In what appears to be a very unexpected move, General Motors announced that Cadillac’s current president, Johan de Nysschen, is leaving, effective immediately. The 58-year-old de Nysschen, formerly of head of Infiniti before being appointed chief of Cadillac in 2014, will be succeeded by Steve Carlisle as General Motors’ senior vice president and president of Cadillac. He also spent time at Audi America.
Because of this sudden change, a number of other executives also shifted around. Replacing Carlisle as the president and managing director of GM Canada is Travis Hester, who had been vice president of GM’s Global Product Programs.
Cadillac has been struggling recently, due to what many insiders deem a limited and stagnant lineup that lags in comparison to the competition, as well as an apparent lack of direction. For the past year, rumors of disagreement surfaced between de Nysschen and Cadillac shareholders on the best way to revive the brand.
“We appreciate Johan’s efforts over the last four years in setting a stronger foundation for Cadillac,” said General Motors President Dan Ammann in an official statement. “Looking forward, the world is changing rapidly and, beginning with the launch of the new XT4, it is paramount that we capitalize immediately on the opportunities that arise from this rate of change. This move will further accelerate our efforts in that regard.”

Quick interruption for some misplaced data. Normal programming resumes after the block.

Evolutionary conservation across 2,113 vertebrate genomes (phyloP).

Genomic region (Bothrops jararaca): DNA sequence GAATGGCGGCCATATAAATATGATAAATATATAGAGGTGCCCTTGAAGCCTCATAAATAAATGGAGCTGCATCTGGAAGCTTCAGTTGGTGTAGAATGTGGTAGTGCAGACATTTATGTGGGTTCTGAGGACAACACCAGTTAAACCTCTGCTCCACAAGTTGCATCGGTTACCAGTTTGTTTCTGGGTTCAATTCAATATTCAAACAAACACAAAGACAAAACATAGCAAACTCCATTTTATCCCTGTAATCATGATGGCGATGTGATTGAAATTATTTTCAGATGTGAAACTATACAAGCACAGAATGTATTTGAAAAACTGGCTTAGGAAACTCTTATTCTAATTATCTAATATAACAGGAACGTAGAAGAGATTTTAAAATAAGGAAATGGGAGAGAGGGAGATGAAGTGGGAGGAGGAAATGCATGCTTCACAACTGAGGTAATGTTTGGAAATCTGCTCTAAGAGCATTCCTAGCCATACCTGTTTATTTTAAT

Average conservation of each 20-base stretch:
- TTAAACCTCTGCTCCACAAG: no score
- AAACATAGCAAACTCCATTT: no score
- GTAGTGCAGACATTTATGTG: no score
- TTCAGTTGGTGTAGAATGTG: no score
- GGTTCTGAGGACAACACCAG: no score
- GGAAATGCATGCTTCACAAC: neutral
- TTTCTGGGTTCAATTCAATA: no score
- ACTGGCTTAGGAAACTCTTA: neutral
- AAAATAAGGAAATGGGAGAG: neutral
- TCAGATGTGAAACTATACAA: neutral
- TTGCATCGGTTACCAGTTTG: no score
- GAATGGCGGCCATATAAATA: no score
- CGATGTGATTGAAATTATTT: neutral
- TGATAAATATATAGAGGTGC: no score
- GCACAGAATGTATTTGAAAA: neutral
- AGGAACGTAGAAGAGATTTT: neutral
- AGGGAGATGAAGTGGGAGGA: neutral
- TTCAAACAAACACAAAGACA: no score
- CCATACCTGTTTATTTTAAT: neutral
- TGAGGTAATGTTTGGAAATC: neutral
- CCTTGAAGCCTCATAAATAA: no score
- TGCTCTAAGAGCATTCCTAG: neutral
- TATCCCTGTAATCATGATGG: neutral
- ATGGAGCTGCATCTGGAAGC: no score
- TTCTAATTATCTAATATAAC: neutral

De Nysschen first made a name for himself as the chief of Audi’s management for the U.S., where he nearly doubled the company’s market share in just seven years. He then was appointed the chief of Infiniti in 2012, before becoming the CEO of Cadillac in August 2014.
Known as a very “outspoken” executive, de Nysschen talked often of his plan for Cadillac’s future. His goal was to incorporate more performance cars into Cadillac’s lineup to keep the company’s momentum strong following the rise of its high-performance Cadillac V lineup. He also felt that Cadillac is in dire need of expanding its lineup, particularly in the crossover department. That’s why Cadillac recently introduced a compact crossover, the XT4, to join the midsize XT5.
However, disagreement over this trajectory is rumored to have not sat well with other top executives at the company, especially with de Nysschen’s reputation for completely overhauling nomenclature and vehicle model naming themes. Infiniti’s current lineup and model naming is a result of when de Nysschen was in charge there.
Nonetheless, it will be interesting to see how Cadillac moves forward. Cadillac was off to a good start by introducing competitive sedan options such as the CTS, ATS, and, more recently, the CT6 sedan. And de Nysschen apparently had plans to give Cadillac the refresh it needs.
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